May 11, 2011
Canterbury Park is Minnesota’s home for horse racing — and hip-hop.
For the fourth straight year, thousands of indie hip-hop fans from across the country will flock to Shakopee on May 29 for Soundset, nine hours of great music from an impressive roster of acts.
The festival is a major accomplishment for Rhymesayers Entertainment (RSE), the independent Minneapolis record label that produces the event. The label’s roster of artists continues to grow, and its headlining group, Atmosphere, is touring behind a new album.
RSE’s marketing efforts have been solid. I reached out to RSE’s General Manager Jason Cook to get some insights about how the small label tackles its promotions.
I knew that RSE had been active with social media for awhile, but I started to really be impressed when you guys launched the social media campaign for the “To All My Friends” tour. Can you talk about that idea and what it taught you about how tools like Foursquare, Flickr and Twitter can raise awareness of a tour?
Social media is a direct link between us and the fans who support Rhymesayers and its artists. With each album or tour, we want to develop that relationship and bridge the gap between us and the fans. Whether that’s directing people to where tickets can be purchased, telling kids where they shouldn’t be buying tickets (scalpers), just answering FAQs or involving fans in a fun photo campaign; it’s an important way to stay connected with your base.
It’s also fun when you can involve everyone: fans and artists alike into one social arena, like the Friends idea. We have two Jedis in our office that make it happen for Rhymesayers, Leif Brostrom and Jake Schaefer.
The artists do run their own Facebook and Twitter accounts too. Twitter is great for tours, as a fan can get brought in on the fun with images, behind the scenes, ticket giveaways, meet and greets or just the information flow like when tickets are sold out. It’s amazing what you can accomplish from your phone now days. How did people tour before cell phones?
This year’s Dr. Ralph Borka content was great. Really showed fans a side of Atmosphere they likely had not seen before. How did this concept come up? And how will it guide your content marketing efforts going forward?
That would be the idea of Mr. Sean Daley (Slug), I’m not sure what I can add to it besides that I thought it turned out amazing and fit with the launch of “The Family Sign” album. Everybody should watch these clips.
Soundset is coming up pretty quick and you’ve got a killer line-up. I recall last year that the mobile marketing at the festival was pretty cool, like fans would get text messages to win prizes or to be notified that a performer was signing autographs. Are you doing the same thing this year? Any new things that we should look forward to on this front?
Yes, we will offer the same on-site fun-filled contests, through texting, Facebook and Twitter. For example, there will be chances to watch your favorite groups from the side of the stage, win VIP upgrades, after-party tickets and free merch items throughout the day.
It also is an information tool, to tell when the meet and greets are happening, when someone is performing or answering questions like “When does the last free shuttle leave Soundset?” This starts about an hour before doors open and runs through the after party at First Avenue. If you’re coming out to Soundset, look for our Connection Tent next to the main merchandise area. This is central headquarters for all contests and meet & greets.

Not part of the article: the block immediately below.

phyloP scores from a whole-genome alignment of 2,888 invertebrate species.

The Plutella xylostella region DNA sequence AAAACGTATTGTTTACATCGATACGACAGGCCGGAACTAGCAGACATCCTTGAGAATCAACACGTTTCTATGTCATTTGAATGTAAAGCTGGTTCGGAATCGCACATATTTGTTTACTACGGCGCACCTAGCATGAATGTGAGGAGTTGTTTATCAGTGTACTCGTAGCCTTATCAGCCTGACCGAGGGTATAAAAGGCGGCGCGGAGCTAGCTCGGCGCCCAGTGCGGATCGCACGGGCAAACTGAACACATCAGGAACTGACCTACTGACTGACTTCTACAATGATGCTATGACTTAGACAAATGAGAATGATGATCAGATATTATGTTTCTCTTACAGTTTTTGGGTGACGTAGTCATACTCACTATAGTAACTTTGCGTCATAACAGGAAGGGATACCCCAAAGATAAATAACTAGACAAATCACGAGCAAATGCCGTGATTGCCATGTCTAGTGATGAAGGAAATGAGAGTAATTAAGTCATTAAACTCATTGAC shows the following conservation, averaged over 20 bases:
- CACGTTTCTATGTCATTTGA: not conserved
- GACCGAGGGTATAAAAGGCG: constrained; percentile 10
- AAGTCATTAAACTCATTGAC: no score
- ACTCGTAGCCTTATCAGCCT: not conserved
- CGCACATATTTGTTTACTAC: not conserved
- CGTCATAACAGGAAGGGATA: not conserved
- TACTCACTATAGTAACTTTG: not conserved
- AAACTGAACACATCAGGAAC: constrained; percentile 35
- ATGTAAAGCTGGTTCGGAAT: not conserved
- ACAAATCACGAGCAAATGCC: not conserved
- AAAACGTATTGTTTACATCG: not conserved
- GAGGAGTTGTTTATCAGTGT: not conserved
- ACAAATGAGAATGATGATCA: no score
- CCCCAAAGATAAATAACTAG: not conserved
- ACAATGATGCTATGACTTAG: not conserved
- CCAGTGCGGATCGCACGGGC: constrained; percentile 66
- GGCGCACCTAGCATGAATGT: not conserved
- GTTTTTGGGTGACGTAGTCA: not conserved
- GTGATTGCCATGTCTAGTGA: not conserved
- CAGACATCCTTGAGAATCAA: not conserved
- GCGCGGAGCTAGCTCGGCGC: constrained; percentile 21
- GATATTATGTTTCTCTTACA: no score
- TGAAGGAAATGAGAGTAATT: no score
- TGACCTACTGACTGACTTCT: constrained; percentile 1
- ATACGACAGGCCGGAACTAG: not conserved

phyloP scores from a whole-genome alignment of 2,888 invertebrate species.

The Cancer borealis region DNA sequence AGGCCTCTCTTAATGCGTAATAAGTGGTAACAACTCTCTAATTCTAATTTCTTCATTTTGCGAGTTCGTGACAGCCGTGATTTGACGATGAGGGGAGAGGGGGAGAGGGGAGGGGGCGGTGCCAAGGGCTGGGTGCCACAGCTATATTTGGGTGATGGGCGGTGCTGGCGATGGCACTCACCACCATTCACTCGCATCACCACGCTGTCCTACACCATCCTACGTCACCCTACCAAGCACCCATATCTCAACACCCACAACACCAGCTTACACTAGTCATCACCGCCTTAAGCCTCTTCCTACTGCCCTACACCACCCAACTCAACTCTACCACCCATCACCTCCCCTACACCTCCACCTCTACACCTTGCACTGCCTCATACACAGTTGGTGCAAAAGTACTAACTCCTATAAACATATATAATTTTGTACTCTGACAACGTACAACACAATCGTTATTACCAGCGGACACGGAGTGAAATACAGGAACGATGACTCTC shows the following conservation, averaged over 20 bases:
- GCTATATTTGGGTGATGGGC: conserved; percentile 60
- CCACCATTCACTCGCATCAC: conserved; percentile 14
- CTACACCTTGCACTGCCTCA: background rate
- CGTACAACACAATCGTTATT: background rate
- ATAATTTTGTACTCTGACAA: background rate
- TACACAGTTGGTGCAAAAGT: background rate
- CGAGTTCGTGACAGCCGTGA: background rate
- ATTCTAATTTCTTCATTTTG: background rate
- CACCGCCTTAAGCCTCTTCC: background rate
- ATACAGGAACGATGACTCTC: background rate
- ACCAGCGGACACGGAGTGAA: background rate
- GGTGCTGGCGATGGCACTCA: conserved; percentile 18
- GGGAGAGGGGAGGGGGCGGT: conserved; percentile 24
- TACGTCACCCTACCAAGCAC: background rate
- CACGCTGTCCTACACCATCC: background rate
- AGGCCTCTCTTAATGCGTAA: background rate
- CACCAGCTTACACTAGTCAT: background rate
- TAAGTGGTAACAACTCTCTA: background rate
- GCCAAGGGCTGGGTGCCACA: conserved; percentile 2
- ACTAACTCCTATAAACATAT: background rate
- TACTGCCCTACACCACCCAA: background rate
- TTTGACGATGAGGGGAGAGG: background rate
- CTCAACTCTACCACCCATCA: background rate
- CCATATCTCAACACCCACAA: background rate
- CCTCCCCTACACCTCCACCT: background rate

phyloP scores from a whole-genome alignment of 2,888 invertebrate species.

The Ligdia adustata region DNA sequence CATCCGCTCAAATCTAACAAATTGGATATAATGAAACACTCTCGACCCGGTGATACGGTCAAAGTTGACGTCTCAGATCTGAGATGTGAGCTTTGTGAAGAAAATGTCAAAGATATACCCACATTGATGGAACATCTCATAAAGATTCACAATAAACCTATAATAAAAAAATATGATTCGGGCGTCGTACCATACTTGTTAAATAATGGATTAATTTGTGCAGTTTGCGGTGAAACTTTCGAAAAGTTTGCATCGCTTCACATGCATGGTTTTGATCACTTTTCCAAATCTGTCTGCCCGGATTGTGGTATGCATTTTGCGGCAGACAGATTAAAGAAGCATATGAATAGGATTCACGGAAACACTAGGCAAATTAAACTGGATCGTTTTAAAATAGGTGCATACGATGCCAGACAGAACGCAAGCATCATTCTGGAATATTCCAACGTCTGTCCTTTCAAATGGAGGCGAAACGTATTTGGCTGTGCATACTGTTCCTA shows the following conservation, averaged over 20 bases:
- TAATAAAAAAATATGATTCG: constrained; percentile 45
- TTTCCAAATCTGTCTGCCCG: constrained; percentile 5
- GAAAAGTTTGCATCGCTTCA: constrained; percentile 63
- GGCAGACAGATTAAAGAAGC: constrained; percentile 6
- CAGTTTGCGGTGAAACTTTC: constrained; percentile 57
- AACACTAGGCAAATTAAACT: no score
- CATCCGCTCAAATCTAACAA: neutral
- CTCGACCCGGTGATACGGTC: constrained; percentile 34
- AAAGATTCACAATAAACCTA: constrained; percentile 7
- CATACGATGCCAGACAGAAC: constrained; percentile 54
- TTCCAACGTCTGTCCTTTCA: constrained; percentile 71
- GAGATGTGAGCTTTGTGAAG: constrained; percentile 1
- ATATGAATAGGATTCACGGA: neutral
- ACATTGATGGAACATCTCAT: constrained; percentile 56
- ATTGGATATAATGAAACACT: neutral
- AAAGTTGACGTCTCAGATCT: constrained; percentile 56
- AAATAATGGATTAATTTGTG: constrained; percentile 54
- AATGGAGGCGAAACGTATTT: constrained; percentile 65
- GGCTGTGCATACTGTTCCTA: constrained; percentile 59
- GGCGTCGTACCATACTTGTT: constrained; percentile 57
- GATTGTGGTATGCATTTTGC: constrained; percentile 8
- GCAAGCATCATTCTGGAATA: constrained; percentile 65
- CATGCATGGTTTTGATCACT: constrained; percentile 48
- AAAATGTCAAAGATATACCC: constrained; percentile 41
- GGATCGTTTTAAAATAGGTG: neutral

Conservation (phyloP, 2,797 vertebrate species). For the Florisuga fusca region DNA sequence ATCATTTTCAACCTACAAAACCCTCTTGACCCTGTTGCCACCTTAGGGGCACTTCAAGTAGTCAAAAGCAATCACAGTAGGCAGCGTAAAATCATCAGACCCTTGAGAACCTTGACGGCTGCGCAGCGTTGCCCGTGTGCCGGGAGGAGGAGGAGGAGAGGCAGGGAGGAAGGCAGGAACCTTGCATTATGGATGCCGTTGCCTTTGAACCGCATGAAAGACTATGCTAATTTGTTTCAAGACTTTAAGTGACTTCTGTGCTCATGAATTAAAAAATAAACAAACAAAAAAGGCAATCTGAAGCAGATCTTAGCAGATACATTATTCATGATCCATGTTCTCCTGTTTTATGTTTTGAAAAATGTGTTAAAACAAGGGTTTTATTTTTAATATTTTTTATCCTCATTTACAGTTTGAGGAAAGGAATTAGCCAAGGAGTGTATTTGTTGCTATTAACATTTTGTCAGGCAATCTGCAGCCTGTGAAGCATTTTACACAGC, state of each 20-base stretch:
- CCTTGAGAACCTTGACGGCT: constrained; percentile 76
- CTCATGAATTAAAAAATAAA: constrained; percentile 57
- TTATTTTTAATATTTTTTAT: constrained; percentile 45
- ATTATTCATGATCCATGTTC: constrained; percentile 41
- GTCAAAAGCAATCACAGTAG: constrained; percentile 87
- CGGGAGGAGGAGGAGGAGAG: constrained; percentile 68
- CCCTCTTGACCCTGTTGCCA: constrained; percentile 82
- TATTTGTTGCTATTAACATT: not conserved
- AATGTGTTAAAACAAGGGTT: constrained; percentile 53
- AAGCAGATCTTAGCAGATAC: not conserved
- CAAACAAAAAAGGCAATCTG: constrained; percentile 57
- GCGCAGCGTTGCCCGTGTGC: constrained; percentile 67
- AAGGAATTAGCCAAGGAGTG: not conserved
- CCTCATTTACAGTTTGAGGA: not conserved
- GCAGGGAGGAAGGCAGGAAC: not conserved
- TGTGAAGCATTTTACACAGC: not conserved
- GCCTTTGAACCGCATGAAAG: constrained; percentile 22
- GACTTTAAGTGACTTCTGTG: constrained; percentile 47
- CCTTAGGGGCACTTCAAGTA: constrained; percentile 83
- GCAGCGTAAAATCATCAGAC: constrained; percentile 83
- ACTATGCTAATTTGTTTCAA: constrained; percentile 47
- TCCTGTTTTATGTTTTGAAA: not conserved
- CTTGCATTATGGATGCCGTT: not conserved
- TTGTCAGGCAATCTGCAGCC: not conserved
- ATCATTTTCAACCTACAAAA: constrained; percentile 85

We will release all the fun details about this Monday, May 16, 2011 via our Twitter account.
It’s pretty amazing how the festival has grown from being held at the Metrodome parking lot to a packed crowd with acts like Big Boi and De La Soul at Canterbury Park. How much do you attribute the growth of Soundset to how you’ve been able to engage indie hip-hop fans and performers out of state through social media?
We’ve been growing each year now going into our fourth year of Soundset as a festival. The Metrodome was the first year with roughly 12,000 people, but we had to find a new permanent location the second year when the Twins were home. This will be our third year at Canterbury, and being back on the green grass this year makes a huge difference in everyone’s comfort. The concrete was one of the biggest complaints we had, so we fixed it.
The great thing about social media is that it allows people who can’t make it to still share in the experience, whether it’s photos online, following our timeline or checking out some live video streaming. Each year we’ve done our best to document the festival online through our various online outlets. This means pre-festival marketing doing blog pieces on all the artists playing and the different areas at Soundset to check out like the car show, live painting or skating.
I also have been going on Twitter pretty regular to let kids ask questions about Soundset to provide a direct Q&A. It’s great because it helps us figure out quickly where there may be confusion, what we’re doing right and what we’re doing wrong. You always have to listen.
What’s next for Rhymesayers and Soundset? Any new campaign teasers you want to let us know about? And just to be sure, tickets are not sold out, right?
We just launched the new “Do You Know Who’s Playing Soundset?” video, which has received great response. It was created by Adam Garcia and Puny Entertainment. You can watch it here.
We’ll have to see where Soundset goes in 2012. It’s a real challenge to try to make it better each year, and make all those kids on Facebook happy. There are still GA and VIP tickets available. At our record store, Fifth Element in Minneapolis, there are no extra ticketing fees if you pay cash and there are also still tickets available at Ticket Web. To stay up on the latest go to Soundset’s website.